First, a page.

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Old 01-06-2013, 04:16 PM   #15
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Join Date: Dec 2012
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Originally Posted by MRBB View Post
I think these type carriers are meant for small mopeds or scooters and not for anything over 250 lbs. They may have a limit of 500# but do you want to load them up that much? I'll bet that guy who lost his on I-10 wishes he didn't buy one. The one in the picture above looks to have a 1 1/2 inch single alum. receiver. How much is that going to hold before it bends and snaps off?
Was the carrier found on I10 overloaded? Or improperly mounted? Was an anti-tilt bracket used on the receiver? What was the welding like on the second receiver? Was the hitch still on the tow vehicle? Had the rear of the carrier struck the road while mounted (dip, too low)? I would bet that the answers are close to what we are thinking.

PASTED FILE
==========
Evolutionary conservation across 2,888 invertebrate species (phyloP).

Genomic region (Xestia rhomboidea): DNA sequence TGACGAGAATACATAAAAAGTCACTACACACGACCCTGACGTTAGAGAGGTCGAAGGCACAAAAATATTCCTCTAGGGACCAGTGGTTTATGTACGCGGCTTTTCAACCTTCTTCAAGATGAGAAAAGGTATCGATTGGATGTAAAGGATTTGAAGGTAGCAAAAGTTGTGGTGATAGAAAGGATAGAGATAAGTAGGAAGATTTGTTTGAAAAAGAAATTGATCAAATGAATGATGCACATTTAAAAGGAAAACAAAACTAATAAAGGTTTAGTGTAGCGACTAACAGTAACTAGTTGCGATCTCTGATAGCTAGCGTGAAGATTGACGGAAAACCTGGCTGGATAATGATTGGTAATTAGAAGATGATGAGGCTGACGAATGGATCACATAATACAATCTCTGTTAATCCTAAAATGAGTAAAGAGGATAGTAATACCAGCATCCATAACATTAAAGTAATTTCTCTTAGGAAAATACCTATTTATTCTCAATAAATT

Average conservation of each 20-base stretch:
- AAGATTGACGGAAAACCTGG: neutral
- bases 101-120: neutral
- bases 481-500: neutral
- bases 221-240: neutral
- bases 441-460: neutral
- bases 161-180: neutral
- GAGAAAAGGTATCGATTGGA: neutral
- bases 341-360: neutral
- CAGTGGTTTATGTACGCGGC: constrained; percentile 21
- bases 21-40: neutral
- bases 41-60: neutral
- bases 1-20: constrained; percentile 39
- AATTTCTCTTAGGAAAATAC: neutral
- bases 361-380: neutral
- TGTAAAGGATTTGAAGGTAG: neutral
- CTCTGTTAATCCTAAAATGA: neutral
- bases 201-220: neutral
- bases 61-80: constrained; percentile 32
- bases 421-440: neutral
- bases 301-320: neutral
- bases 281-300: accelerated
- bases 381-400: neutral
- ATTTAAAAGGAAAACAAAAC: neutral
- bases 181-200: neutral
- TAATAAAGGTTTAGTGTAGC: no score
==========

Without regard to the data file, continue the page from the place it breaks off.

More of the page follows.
A properly designed and built carrier mounted and loaded securely and within Manufacturer's specs will not fail as descibed on I10. They and the load on them become part of the tow vehicle, adding weight and length but not wiggle or movement.
I did some research and saw a lot of questionable designs and material choices in other products before deciding on mine. It was not the cheapest (like anything else of quality) or lightest unit available for sure. Cutting corners with something involved with towing safety rarely pays off.

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Old 01-07-2013, 04:49 AM   #16
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Join Date: Apr 2012
Location: Ft Worth, Tx
Posts: 279
Originally Posted by MRBB View Post
The one in the picture above looks to have a 1 1/2 inch single alum. receiver.
It's 2", and it's steel. And it's rated for 400 lbs. Bottom line, Ford and Thor have rated the receiver for 500 lbs. of tongue weight. The carrier manufacturer has rated the carrier for 400 lbs. I have less than 300 lbs on it. If either somehow failed and the scooter ended up lying on the highway who has the liability? I think I'm pretty well covered.

2013 Thor A.C.E. 29.2
SeaDoo Speedster 150 HO or 2015 Chevy Colorado Z71 toad, depending on season.
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